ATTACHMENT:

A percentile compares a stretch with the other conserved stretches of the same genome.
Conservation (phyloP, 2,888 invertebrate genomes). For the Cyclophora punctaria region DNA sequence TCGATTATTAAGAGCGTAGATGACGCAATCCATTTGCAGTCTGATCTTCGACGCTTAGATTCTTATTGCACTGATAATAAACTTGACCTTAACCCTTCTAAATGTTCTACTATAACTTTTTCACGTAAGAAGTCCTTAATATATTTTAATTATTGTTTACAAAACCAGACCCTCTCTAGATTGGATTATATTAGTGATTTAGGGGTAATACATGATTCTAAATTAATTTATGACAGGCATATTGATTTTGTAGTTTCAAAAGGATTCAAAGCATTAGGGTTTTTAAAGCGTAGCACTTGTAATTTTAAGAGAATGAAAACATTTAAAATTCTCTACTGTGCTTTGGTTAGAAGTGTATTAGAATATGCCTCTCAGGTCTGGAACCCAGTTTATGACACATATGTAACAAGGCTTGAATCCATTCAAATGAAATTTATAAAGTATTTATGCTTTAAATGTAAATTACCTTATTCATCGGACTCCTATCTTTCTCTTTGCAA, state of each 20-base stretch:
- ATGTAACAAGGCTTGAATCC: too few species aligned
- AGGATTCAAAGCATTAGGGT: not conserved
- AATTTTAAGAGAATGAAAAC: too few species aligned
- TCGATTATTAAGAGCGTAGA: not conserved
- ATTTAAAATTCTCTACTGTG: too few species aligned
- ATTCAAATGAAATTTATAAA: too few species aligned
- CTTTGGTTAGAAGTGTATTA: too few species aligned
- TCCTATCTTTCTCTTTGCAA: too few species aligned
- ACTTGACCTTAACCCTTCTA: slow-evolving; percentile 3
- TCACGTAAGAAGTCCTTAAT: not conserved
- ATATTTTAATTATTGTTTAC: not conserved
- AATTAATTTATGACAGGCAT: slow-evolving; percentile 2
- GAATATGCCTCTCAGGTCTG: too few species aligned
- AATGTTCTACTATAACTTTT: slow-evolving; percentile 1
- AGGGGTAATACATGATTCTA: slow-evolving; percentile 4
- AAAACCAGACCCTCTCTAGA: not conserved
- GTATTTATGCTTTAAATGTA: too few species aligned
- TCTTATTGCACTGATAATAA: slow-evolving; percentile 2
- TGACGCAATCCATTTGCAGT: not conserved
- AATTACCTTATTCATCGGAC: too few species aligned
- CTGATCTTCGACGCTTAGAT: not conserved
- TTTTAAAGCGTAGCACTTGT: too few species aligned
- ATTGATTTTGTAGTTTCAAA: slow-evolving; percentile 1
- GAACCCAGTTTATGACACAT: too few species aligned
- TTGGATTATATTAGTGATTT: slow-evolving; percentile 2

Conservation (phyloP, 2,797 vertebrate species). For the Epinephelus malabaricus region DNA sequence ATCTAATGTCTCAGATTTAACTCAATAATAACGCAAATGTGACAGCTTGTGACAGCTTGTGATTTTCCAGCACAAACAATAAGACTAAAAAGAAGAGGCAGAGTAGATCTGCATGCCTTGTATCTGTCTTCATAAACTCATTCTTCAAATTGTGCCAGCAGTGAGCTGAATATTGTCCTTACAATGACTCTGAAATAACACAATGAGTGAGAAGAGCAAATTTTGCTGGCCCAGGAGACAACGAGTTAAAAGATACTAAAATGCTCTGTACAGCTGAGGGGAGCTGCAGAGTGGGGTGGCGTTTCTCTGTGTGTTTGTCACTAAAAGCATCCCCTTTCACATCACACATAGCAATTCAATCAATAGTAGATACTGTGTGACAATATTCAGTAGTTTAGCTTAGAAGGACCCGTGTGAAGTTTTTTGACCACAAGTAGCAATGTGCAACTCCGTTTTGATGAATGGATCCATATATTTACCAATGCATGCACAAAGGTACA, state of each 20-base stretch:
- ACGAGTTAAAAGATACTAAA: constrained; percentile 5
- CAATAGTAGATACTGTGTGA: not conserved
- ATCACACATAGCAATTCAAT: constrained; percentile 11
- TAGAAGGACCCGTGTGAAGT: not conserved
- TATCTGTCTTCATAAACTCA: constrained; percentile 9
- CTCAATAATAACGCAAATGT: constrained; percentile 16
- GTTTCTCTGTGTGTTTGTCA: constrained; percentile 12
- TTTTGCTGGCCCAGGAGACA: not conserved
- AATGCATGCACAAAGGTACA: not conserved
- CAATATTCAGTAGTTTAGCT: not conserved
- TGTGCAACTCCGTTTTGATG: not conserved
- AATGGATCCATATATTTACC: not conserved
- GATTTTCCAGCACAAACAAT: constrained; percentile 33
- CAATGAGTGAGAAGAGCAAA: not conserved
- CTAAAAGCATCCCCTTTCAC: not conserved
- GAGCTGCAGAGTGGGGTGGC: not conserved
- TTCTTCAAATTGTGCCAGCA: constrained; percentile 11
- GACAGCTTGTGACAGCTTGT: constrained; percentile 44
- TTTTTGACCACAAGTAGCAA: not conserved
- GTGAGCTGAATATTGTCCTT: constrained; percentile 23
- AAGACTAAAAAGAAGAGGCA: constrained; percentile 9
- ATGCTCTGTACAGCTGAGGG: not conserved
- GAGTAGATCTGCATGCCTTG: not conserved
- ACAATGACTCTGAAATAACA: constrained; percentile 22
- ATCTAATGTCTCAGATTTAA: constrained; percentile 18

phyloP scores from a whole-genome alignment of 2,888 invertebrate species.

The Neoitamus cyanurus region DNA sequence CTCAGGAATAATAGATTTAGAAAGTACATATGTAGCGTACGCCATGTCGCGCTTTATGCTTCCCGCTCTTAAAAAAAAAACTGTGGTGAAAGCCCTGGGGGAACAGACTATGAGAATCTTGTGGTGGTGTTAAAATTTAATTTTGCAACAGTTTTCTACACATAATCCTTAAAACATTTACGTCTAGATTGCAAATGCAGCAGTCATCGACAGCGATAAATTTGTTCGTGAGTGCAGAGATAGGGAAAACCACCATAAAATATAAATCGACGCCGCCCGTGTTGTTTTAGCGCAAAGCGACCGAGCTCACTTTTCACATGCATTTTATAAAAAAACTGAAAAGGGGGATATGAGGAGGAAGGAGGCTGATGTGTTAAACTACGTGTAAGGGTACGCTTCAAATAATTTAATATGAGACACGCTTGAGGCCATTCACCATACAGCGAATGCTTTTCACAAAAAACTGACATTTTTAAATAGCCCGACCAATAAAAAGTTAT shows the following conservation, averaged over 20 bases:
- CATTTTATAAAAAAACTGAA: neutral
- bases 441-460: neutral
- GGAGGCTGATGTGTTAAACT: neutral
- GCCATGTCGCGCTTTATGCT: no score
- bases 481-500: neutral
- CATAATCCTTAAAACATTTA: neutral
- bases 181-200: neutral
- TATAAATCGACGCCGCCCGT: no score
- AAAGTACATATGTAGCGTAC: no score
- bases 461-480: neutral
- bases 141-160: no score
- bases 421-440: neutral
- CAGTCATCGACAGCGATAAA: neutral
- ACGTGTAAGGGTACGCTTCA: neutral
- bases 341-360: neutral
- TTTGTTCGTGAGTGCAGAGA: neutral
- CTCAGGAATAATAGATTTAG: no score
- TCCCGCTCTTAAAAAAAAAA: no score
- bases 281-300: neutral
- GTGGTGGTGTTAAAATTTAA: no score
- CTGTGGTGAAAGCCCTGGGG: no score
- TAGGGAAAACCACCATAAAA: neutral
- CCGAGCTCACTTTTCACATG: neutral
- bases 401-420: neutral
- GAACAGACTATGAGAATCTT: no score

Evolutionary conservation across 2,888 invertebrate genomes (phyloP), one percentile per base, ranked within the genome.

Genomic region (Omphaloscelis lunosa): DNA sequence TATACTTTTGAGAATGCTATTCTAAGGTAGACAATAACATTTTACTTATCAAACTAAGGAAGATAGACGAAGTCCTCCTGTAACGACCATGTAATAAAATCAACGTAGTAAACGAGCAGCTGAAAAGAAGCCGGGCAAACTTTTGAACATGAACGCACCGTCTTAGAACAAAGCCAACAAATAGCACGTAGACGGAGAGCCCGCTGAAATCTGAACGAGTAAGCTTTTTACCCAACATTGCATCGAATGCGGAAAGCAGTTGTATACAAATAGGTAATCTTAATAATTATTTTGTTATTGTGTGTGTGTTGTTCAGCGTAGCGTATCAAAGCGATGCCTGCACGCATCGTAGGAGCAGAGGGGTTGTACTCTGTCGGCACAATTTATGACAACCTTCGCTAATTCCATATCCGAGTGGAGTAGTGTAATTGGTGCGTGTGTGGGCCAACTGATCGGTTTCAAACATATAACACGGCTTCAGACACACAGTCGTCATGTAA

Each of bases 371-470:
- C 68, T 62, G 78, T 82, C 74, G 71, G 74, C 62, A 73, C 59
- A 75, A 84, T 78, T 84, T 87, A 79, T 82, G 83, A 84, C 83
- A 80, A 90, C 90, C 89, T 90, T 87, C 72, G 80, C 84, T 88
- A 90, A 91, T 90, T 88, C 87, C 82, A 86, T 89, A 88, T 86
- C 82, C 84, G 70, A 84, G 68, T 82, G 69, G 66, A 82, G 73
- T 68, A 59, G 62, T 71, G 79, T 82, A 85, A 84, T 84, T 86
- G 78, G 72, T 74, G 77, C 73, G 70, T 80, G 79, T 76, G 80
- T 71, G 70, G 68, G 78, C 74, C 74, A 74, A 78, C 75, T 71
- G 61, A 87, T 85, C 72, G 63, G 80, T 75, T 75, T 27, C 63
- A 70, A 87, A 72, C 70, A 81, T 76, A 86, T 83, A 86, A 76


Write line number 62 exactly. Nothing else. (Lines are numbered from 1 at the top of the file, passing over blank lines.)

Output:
- bases 181-200: neutral